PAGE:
Home Investing News Analyst who was right about copper prices rally is back with the new forecast

Analyst who was right about copper prices rally is back with the new forecast


Prices of copper surged to the highest point since June 2022, buoyed by a weakening dollar as traders prepared for an extended period of monetary tightening in the United States. In turn, commodity strategists at Citi updated their copper price outlook, identifying their next stop for the commodity over the next three months.

Copper prices rally

Copper prices reached their highest levels in 22 months on Thursday, propelled by continued buying from funds, a weakening dollar, and tightening inventories.

Despite this surge, which has seen copper prices increase by 13% this year, physical demand in China, the metal’s largest consumer, remains subdued, according to Citi analysts.

In London Metal Exchange (LME) trading, three-month copper prices advanced 1.3% to $9,705.50 per metric ton, briefly peaking at $9,739—marking its highest point since June 2022.

“The underlying narrative remains very positive, both from a challenged supply perspective and with regards to cyclical improvements in global growth,” said a Macquarie analyst.

“However, the near-term move looks to be driven by financial flows, both discretionary and systematic moment driven, and is arguably getting ahead of itself now.”

Meanwhile, the most actively traded June copper contract on the Shanghai Futures Exchange closed up 2.8% at 78,780 yuan ($10,883.02).

Simultaneously, the U.S. dollar index fell, moving away from its recent five-and-a-half-month high reached on Tuesday.

Comments from Federal Reserve officials earlier in the week have reinforced expectations that monetary policy will remain tight. A weaker dollar generally makes dollar-denominated metals more affordable for investors using other currencies.

On the LME, hedge funds have notably increased their net long positions in copper to levels not seen since February 2021, driven by signs of recovery in China’s industrial sector and disruptions at major mines.

These disruptions have squeezed margins at Chinese processing plants, which produce over half of the global supply, potentially leading to reduced refined metal output. Despite expanding domestic smelting capacity, China’s refined copper imports rose 6.9% year-over-year in the first quarter. Moreover, an index of China’s manufacturing industry indicated growth in March for the first time since September of the previous year.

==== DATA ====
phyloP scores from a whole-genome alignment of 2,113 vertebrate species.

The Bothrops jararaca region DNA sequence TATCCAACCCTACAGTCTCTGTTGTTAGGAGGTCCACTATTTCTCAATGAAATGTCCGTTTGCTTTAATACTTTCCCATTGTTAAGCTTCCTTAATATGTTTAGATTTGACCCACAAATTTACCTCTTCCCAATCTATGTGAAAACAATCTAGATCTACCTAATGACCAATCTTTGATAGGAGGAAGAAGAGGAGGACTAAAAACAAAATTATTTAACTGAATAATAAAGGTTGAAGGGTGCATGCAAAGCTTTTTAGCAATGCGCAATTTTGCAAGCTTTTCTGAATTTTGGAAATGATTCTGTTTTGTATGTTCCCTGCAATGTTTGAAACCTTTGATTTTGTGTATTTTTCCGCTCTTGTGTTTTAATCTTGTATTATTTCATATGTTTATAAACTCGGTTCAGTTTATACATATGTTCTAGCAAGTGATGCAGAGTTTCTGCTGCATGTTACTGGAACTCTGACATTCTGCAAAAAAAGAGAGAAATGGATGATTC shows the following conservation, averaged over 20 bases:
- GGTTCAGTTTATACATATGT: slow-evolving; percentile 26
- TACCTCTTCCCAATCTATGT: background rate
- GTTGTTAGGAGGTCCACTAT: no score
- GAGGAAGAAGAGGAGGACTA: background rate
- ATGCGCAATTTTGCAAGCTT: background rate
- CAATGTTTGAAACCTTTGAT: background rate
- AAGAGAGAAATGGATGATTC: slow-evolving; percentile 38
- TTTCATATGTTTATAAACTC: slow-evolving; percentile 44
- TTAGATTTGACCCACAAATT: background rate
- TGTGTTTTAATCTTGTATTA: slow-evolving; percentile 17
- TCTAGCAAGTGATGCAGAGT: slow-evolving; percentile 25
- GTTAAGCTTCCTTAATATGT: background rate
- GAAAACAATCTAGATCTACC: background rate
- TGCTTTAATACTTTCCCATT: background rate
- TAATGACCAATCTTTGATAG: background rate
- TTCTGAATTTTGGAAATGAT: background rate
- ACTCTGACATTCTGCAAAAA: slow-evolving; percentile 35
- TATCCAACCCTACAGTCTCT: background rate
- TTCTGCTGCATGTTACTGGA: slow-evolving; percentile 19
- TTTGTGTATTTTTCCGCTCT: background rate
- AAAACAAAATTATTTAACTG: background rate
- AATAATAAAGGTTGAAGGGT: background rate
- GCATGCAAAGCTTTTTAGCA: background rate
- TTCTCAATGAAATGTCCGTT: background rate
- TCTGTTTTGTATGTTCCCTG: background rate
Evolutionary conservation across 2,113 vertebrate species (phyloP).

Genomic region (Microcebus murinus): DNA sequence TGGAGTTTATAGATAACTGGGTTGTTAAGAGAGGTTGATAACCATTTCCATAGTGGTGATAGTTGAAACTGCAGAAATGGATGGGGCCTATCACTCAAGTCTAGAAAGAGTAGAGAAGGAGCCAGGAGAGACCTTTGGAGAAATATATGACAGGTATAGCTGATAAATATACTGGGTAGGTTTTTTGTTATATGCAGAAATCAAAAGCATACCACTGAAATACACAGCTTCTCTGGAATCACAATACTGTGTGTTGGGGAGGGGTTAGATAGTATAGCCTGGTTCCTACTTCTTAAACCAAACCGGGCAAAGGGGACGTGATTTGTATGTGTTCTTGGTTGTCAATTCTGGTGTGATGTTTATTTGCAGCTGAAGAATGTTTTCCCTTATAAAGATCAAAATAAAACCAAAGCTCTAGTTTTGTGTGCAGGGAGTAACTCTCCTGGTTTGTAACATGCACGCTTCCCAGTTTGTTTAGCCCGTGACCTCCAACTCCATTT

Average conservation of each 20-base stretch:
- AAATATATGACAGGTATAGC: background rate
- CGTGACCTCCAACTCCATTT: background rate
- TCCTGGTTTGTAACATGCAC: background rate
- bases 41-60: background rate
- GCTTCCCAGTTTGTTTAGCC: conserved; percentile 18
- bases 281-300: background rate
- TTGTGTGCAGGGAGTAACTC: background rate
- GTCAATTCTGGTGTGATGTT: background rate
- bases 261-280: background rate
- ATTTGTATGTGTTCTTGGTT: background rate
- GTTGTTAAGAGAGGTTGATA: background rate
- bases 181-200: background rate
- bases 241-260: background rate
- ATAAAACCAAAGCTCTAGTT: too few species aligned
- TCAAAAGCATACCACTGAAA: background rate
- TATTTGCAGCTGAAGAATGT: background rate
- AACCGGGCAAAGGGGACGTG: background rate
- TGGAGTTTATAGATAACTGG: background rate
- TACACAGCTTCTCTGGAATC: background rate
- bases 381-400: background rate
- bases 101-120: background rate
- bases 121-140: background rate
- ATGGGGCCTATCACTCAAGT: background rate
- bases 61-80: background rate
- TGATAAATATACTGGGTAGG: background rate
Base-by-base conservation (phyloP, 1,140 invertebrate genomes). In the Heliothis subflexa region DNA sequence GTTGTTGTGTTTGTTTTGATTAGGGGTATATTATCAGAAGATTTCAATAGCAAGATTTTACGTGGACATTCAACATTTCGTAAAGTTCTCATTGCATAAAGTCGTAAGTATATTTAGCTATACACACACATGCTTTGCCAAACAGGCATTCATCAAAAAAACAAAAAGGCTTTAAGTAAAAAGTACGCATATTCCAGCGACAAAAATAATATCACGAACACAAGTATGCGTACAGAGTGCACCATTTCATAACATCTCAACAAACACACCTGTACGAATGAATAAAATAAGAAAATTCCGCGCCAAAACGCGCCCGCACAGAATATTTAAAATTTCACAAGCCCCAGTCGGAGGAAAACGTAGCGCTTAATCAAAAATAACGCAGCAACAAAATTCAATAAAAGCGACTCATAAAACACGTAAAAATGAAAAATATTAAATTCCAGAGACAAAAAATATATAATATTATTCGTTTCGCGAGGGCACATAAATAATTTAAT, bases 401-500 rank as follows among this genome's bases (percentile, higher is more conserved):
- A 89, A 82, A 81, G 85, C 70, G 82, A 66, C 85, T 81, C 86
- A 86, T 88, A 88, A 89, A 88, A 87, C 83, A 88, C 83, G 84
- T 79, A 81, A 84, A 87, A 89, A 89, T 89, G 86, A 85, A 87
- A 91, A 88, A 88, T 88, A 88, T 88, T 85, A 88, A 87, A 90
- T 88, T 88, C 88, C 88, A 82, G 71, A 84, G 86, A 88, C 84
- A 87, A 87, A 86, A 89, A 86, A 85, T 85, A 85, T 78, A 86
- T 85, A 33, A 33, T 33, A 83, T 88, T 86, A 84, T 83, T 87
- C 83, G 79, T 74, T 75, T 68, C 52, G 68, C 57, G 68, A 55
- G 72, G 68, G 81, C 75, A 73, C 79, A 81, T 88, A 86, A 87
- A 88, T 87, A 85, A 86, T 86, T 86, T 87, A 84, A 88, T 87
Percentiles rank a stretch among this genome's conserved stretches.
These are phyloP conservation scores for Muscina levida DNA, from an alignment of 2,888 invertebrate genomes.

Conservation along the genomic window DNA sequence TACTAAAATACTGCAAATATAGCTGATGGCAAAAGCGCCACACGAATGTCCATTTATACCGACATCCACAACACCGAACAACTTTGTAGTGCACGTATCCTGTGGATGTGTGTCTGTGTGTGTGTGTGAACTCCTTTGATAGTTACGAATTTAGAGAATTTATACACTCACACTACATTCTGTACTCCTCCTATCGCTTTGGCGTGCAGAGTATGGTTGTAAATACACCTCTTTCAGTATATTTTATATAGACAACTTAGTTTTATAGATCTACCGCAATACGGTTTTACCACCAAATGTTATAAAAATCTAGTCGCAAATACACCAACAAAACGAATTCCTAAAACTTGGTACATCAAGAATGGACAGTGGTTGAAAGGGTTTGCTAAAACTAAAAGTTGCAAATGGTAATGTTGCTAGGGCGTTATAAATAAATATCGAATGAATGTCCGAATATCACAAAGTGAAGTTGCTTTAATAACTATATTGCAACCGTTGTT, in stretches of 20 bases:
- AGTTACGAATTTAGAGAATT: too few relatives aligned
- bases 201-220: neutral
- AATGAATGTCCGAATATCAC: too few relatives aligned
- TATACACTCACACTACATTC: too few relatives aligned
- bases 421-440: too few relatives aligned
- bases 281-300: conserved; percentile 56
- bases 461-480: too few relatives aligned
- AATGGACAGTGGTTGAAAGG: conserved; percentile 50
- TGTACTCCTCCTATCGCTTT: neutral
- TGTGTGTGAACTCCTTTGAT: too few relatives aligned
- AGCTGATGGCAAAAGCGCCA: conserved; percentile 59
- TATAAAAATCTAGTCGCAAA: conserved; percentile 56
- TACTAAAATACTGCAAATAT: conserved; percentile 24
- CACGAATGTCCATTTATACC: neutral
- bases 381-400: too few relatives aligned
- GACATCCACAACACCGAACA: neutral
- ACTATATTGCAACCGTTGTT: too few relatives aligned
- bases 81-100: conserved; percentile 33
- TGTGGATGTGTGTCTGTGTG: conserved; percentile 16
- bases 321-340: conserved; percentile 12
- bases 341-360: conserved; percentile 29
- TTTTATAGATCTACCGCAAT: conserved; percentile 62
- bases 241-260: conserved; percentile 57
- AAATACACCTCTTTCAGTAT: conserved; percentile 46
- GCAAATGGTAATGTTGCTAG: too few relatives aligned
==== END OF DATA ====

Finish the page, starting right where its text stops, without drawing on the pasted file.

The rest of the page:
Citi updates its forecast

In a Friday note to clients, Citi strategists said the latest surge in copper prices took the commodity above their bullish forecast of $9,700 per ton.

Now, the prices are likely on track to advance to $10,500 per metric ton “in our new base case (and averaging $10k/t in 2Q and 3Q’24, versus $9.5k/t previously),” strategists wrote.

“In our (new) near-term bull case prices could even reach $12k/t over that time frame,” they added.

Citi noted that copper often serves as a more forward-looking indicator compared to many other physical commodities, such as oil, which tend to reflect near-term physical fundamentals more closely.

They attribute copper’s “quasi-equity-like” characteristics to its relatively low demand and supply elasticities and high levels of investor positioning volatility compared to physical balances.

Moreover, the strategists strongly advise corporate consumers to hedge their copper exposures over the next three years or to consider maximizing their hedging levels during this ongoing secular bull market “since the case for raising ‘firm value’ through consumer hedging is strongest in advance of identifiable secular bull markets,” they said.

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